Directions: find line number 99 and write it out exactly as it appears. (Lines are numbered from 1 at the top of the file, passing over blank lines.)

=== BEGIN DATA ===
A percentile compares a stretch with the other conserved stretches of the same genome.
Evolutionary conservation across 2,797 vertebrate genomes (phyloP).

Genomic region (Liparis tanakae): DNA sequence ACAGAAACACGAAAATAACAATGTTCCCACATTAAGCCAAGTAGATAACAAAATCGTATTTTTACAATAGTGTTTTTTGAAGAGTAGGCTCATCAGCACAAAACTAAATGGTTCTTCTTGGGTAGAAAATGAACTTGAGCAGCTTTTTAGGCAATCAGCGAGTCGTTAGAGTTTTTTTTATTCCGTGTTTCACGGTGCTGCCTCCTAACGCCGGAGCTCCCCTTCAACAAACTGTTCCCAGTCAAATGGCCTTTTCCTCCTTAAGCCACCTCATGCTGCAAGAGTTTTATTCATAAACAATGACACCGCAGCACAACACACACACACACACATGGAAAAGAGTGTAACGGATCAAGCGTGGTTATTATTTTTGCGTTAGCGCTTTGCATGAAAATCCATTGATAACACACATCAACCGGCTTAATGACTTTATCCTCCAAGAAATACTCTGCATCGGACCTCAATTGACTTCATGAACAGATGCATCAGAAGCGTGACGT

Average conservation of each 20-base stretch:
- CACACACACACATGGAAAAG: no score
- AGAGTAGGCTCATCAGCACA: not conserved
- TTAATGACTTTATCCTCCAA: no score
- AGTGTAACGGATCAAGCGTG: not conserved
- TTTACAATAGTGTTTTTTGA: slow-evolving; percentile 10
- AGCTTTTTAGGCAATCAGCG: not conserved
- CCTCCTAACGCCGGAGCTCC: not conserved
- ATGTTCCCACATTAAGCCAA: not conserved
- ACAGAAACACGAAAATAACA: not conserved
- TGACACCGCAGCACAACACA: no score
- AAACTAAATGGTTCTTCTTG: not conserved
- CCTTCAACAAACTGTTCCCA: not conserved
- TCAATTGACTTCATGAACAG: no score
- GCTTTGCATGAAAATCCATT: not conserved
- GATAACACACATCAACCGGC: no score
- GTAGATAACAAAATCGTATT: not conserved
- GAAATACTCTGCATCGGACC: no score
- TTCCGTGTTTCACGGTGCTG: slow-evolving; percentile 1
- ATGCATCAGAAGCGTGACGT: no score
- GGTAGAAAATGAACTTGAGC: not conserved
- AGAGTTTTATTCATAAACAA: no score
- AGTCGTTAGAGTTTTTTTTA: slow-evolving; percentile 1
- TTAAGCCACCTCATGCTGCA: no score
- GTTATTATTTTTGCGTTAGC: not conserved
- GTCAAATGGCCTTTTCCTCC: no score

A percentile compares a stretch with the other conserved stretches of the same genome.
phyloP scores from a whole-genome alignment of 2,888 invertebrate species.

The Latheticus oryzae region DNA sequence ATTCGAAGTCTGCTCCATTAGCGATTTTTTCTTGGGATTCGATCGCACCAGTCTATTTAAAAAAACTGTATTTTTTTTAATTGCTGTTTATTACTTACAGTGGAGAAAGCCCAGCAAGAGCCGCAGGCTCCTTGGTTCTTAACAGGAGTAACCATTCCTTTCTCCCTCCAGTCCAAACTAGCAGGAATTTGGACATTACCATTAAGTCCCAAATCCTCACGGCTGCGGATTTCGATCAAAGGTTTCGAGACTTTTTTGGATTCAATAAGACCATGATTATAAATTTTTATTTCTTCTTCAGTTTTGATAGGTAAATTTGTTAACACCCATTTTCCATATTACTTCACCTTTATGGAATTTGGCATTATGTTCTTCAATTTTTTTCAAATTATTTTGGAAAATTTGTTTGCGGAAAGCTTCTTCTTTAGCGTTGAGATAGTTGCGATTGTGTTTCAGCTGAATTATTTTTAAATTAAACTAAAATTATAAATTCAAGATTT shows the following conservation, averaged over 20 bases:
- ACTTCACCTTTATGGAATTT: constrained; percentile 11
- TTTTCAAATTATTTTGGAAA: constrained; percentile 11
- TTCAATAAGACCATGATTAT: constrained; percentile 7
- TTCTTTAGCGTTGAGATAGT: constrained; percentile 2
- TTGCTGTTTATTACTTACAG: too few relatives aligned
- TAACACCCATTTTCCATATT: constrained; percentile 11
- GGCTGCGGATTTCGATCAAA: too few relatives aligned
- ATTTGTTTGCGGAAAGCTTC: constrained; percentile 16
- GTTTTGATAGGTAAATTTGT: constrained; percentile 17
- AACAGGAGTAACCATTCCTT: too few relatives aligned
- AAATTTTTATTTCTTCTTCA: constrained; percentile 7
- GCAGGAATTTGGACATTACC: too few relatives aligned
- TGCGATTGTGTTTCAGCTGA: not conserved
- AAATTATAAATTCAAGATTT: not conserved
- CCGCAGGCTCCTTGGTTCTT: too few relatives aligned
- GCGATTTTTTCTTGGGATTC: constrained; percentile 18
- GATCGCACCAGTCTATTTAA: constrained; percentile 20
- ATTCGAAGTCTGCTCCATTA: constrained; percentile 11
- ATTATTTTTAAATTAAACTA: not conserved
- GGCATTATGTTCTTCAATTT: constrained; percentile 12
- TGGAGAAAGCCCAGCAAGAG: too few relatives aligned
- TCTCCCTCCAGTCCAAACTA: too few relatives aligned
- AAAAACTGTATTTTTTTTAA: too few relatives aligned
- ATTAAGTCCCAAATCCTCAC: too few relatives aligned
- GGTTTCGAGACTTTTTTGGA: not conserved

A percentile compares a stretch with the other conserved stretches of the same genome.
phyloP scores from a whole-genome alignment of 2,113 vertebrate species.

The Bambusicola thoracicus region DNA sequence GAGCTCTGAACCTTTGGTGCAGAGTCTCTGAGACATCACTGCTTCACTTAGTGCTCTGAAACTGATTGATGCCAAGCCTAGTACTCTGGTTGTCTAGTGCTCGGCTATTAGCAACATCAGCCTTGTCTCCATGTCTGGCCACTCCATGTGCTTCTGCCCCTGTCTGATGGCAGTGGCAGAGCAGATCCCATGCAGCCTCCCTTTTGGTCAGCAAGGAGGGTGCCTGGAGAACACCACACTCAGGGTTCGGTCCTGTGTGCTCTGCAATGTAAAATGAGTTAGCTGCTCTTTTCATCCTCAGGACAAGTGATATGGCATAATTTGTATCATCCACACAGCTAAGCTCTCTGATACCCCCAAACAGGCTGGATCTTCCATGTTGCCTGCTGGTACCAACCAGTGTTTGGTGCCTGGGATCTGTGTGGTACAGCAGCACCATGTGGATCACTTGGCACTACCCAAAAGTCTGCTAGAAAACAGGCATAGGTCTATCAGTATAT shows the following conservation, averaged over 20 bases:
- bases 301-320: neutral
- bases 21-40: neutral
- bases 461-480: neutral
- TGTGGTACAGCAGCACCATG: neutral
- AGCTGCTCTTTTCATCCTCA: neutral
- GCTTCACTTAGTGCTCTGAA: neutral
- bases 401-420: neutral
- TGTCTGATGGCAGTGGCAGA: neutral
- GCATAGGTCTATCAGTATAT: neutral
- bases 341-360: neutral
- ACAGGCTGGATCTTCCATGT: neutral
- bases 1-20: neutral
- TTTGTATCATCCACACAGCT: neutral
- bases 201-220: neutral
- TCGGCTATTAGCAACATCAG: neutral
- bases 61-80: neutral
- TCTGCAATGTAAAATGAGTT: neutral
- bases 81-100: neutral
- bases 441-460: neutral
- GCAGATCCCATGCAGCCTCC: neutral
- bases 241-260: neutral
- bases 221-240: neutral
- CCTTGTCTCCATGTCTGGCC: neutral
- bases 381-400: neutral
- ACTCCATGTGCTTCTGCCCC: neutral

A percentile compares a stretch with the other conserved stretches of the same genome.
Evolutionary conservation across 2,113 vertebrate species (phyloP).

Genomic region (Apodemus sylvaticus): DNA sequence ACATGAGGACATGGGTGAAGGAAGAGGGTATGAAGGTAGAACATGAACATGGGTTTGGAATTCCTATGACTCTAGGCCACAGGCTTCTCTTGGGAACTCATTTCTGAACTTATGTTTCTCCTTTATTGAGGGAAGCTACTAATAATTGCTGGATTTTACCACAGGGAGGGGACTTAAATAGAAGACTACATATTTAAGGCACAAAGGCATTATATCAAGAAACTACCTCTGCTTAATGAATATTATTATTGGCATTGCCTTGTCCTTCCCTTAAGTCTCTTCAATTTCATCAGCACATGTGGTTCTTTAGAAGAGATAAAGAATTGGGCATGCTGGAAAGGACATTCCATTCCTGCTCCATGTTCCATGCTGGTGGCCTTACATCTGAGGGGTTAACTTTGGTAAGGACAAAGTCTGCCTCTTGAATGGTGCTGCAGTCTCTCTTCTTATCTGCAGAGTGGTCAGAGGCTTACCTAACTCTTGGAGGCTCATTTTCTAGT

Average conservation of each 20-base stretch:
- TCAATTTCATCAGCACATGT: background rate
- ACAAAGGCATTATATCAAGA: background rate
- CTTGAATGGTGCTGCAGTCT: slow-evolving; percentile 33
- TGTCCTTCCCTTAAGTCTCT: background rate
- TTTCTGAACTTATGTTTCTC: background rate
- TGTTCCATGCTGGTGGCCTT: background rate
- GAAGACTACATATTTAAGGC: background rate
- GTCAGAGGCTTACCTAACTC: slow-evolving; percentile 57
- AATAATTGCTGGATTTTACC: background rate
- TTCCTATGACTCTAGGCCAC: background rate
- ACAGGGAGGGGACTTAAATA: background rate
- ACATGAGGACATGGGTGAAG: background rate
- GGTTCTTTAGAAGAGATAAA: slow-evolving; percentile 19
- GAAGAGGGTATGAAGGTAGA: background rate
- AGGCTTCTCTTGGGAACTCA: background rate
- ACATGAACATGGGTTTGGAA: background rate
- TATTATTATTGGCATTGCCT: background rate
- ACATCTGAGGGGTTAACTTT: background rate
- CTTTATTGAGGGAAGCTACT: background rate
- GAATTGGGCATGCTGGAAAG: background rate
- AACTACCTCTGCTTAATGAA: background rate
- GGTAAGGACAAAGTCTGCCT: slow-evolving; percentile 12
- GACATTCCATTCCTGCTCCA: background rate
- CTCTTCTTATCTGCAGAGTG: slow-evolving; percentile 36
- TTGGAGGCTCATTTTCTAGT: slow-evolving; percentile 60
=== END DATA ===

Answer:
- TTCCTATGACTCTAGGCCAC: background rate